Baek S., Valentín A., Humphrey J.D.: Biochemomechanics of cerebral vasospasm and its resolution: II. constitutive relations and model simulations. Ann. Biomed. Eng. 35(9): 1498–1509, 2007.CrossRefGoogle Scholar
  6. 6.
    Burton A.C.: Relation of structure to function of the tissues of the wall of blood vessels. Physiol. Rev. 34: 619–642, 1954.Google Scholar
  7. 7.
    Cardamone L., Valentín A., Eberth J.F., Humphrey J.D.: Origin of axial prestretch and residual stress in arteries. Biomech. Mod. Mechanobiol. 8: 431–446, 2009.CrossRefGoogle Scholar
  8. 8.
    Cardamone L., Valentín A., Eberth J.F., Humphrey J.D.: Modeling carotid artery adaptations to dynamic alterations in pressure and flow over the cardiac cycle. Math. Med. Biol. 2010.Google Scholar
  9. 9.
    Dancu M.B., Berardi D.E., Vanden Heuvel J.P., Tarbell J.M.: Asynchronous shear stress and circumferential strain reduces endothelial NO synthase and cyclooxygenase-2 but induces endothelin-1 gene expression in endothelial cells. Arterioscler. Thromb. Vasc. Biol. 24: 2088–2094, 2004.CrossRefGoogle Scholar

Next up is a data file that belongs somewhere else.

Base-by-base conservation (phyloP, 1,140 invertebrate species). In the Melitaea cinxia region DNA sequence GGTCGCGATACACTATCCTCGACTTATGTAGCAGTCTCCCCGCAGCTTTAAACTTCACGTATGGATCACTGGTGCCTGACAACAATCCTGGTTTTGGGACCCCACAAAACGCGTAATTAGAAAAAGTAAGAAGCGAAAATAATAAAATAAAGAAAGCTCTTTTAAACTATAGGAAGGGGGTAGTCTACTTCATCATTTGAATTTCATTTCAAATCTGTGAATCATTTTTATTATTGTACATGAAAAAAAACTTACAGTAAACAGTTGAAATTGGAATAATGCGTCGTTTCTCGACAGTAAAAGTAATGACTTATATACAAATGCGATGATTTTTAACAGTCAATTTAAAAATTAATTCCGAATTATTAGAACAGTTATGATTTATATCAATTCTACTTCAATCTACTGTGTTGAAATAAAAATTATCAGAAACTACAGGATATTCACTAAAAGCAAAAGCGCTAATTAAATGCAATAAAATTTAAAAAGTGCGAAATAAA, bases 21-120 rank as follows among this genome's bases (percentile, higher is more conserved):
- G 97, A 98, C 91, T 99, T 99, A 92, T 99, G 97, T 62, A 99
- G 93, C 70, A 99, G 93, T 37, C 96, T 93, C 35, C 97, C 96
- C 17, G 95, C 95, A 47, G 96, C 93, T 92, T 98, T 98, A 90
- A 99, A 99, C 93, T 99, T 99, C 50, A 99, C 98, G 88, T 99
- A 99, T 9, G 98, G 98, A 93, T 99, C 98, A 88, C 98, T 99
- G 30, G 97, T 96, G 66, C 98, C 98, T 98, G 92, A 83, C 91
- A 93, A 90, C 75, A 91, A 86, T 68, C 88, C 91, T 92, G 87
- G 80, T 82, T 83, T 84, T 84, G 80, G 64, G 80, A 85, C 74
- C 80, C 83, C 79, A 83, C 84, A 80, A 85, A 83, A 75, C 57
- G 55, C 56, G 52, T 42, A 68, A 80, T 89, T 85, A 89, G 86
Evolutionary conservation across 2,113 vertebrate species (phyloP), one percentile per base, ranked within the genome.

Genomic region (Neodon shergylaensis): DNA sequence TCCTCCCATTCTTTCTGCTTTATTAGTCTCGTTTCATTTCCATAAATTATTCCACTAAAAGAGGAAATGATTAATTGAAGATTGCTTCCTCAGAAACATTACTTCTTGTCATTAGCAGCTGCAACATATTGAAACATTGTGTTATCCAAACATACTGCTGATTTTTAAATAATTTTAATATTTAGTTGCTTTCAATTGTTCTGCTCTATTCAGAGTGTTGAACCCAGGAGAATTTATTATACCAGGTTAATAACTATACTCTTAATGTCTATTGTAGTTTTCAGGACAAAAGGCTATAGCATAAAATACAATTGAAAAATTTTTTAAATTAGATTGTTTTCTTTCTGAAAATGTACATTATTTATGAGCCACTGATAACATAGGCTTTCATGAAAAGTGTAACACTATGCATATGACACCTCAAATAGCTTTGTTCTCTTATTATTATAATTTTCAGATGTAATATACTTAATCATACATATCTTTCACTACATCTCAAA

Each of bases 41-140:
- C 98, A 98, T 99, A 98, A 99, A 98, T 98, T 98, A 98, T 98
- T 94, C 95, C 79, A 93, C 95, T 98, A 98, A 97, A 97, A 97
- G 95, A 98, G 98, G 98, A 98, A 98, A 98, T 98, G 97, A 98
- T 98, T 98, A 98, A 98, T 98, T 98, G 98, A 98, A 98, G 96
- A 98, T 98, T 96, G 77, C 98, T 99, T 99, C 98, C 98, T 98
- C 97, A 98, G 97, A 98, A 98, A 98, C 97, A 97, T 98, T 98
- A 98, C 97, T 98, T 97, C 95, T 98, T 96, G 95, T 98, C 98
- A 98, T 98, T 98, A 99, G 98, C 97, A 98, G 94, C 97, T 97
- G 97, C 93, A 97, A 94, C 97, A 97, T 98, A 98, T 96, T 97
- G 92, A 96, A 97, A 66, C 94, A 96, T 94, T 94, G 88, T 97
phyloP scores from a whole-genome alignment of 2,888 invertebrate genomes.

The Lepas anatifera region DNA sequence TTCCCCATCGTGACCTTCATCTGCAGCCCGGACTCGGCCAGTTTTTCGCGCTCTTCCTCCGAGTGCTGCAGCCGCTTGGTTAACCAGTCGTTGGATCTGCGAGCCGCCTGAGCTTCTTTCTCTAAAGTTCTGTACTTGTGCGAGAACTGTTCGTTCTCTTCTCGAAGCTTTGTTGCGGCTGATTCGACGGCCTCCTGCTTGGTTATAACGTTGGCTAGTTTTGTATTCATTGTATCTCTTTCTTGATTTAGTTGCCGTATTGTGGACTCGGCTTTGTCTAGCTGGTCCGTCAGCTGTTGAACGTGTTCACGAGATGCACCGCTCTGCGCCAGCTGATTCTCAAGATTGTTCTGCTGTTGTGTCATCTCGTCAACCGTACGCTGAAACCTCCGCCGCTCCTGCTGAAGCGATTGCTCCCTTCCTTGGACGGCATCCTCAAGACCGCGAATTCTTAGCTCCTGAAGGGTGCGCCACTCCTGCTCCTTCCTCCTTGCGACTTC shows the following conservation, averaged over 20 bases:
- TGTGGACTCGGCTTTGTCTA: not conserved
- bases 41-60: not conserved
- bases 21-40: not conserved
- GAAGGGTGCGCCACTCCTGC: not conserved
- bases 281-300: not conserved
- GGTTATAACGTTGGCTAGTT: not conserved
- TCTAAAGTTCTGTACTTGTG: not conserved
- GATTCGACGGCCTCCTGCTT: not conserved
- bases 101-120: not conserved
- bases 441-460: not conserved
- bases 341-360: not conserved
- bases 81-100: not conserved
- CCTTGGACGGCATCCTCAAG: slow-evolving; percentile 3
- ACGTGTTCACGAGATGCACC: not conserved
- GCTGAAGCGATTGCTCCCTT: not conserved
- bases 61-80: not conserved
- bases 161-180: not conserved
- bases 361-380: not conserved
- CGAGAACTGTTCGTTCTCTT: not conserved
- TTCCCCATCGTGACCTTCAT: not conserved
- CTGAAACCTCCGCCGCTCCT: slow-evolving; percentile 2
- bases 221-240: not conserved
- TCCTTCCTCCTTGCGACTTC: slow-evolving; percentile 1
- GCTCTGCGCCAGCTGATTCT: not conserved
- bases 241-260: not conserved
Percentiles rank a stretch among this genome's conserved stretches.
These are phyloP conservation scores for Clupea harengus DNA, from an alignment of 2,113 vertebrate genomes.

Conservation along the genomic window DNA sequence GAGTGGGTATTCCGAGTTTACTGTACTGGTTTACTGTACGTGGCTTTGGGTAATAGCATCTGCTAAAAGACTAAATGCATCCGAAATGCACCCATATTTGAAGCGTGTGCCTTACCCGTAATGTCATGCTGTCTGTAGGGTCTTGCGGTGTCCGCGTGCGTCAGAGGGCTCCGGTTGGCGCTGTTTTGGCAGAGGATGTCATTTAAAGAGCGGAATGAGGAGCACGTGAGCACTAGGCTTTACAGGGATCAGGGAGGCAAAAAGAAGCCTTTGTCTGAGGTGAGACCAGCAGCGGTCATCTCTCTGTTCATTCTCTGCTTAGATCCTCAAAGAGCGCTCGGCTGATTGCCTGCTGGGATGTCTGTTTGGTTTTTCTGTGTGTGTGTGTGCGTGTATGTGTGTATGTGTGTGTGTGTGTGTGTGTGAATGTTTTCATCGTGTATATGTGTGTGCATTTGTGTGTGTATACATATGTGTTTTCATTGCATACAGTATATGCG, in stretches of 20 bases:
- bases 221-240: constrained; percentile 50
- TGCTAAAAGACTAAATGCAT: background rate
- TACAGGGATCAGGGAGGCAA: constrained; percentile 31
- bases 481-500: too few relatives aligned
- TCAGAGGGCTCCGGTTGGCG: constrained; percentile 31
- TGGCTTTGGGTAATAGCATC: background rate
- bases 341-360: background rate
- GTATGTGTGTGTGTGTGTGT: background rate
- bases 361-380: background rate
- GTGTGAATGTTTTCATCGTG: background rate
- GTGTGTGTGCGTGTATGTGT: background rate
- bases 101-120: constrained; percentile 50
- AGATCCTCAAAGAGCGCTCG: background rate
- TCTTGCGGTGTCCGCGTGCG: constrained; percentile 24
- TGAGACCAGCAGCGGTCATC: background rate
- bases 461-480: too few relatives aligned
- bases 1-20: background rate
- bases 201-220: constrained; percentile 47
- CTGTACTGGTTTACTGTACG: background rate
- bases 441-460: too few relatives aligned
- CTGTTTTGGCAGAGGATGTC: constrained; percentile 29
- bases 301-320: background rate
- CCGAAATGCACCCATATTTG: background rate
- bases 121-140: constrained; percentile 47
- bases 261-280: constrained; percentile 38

10. 10.
    Davis E.C.: Elastic lamina growth in the developing mouse aorta. J. Histochem. Cytochem. 43: 1115–1123, 1995.CrossRefGoogle Scholar
  11. 11.
    Demiray H.: Wave propagation through a viscous fluid contained in a prestressed thin elastic tube. Int. J. Eng. Sci. 30(11): 1607–1620, 1992.MathSciNetMATHCrossRefGoogle Scholar
  12. 12.
    Di Carlo A., Quiligotti S.: Growth and balance. Mech. Res. Comm. 29: 449–456, 2002.MathSciNetCrossRefGoogle Scholar
  13. 13.
    Doblaré M. et al.: Anisotropic bone remodelling model based on a continuum damage-repair theory. Journal of Biomechanics 35(1): 1–17, 2002.CrossRefGoogle Scholar
  14. 14.
    Dobrin P.B., Canfield T., Sinha S.: Development of longitudinal retraction of carotid arteries in neonatal dogs. Experientia 31: 1295–1296, 1975.CrossRefGoogle Scholar
  15. 15.
    Eberth J.F., Gresham V.C., Reddy A.K., Popovic N., Wilson E., Humphrey J.D.: Importance of pulsatility in hypertensive carotid artery growth and remodeling. J. Hypertension 27: 2010–2021, 2009.CrossRefGoogle Scholar
  16. 16.
    Feldman S.A., Glagov S.: Transmural collagen and elastin in human aortas: reversal with age. Atherosclerosis 13: 385–394, 1971.CrossRefGoogle Scholar
  17. 17.